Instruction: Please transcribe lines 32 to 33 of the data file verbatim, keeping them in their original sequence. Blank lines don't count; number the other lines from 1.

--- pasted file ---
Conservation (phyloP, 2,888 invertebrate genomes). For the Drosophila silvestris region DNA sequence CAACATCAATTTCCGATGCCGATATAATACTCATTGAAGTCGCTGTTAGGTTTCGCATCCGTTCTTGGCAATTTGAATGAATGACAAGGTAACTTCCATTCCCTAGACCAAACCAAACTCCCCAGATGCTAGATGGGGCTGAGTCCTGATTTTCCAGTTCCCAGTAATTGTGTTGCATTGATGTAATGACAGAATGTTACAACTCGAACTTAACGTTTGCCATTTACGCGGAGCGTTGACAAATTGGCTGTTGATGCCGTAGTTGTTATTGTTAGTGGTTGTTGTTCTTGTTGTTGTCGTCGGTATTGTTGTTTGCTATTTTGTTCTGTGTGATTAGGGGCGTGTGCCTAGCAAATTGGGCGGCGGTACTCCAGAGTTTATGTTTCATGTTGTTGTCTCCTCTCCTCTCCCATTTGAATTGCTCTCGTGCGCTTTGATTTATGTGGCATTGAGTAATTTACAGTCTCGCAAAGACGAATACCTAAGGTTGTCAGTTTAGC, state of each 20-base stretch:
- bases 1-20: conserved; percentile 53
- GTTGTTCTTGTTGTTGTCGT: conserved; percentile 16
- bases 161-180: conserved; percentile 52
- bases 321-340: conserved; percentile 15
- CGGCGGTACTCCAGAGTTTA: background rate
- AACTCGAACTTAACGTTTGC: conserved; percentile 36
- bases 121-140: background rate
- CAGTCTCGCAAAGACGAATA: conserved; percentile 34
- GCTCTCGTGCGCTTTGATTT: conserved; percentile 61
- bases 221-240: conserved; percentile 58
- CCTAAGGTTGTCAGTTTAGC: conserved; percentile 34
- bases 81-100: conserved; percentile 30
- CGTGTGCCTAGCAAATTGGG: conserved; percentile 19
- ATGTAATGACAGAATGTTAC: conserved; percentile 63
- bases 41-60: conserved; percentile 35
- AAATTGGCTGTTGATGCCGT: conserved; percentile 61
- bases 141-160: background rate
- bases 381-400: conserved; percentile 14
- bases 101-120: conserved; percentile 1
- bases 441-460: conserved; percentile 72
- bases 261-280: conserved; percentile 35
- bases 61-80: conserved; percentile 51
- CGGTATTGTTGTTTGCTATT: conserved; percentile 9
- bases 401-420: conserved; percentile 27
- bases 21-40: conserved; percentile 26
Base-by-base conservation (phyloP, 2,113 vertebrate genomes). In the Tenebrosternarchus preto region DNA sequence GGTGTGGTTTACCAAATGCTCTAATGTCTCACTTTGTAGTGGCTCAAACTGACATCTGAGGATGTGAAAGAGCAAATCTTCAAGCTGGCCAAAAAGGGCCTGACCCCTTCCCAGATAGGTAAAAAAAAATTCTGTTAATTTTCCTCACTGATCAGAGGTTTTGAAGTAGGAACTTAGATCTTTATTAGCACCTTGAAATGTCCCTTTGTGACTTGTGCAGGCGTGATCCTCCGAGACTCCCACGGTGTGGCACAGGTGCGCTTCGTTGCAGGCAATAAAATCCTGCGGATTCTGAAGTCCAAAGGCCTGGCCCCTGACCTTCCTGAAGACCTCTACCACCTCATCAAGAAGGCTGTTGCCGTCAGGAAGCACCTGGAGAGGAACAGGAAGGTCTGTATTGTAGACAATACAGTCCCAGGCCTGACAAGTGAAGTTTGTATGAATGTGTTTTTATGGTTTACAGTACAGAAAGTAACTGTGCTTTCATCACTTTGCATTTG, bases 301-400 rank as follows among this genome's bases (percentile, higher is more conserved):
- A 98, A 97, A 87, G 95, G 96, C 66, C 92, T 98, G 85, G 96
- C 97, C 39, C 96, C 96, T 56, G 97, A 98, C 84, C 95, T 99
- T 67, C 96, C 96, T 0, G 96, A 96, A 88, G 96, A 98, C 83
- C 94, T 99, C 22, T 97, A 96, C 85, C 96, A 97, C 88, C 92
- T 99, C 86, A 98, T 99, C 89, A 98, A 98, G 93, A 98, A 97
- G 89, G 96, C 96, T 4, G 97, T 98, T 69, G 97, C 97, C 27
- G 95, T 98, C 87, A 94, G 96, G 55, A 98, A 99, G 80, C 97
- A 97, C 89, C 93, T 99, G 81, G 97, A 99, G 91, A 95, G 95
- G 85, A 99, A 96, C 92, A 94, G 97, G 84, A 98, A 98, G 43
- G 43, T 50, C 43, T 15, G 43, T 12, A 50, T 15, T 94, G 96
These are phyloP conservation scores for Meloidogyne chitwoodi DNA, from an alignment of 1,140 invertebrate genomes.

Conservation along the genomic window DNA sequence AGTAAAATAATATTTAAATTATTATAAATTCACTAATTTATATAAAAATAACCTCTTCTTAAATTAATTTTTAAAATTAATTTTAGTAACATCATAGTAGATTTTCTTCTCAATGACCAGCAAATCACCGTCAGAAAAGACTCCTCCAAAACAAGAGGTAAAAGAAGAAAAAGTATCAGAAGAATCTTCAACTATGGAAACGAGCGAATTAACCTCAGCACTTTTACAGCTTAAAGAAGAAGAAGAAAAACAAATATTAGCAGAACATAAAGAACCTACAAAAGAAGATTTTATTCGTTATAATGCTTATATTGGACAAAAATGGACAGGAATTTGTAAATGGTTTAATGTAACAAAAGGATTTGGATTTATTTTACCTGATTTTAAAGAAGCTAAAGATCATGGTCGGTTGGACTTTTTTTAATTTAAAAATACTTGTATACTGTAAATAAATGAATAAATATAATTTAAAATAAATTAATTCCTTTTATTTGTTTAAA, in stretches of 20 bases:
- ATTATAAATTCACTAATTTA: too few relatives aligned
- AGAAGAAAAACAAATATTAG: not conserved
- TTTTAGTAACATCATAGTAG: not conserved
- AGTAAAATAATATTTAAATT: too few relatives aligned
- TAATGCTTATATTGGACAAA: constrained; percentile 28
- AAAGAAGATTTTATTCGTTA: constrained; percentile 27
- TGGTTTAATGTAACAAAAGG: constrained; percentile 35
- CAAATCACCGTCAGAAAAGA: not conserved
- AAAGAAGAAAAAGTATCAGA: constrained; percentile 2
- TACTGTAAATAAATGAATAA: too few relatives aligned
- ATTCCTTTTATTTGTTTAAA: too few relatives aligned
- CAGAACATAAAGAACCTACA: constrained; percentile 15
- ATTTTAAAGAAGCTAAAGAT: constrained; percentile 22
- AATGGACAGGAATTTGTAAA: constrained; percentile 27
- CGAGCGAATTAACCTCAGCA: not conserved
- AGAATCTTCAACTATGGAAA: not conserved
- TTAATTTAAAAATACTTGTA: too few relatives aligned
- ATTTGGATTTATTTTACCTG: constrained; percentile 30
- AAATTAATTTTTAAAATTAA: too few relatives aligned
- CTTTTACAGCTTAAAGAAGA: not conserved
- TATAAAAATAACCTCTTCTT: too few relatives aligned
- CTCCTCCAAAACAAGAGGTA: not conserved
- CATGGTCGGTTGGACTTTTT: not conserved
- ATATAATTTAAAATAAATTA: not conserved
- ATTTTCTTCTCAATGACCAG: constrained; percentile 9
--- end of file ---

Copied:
- T 99, C 86, A 98, T 99, C 89, A 98, A 98, G 93, A 98, A 97
- G 89, G 96, C 96, T 4, G 97, T 98, T 69, G 97, C 97, C 27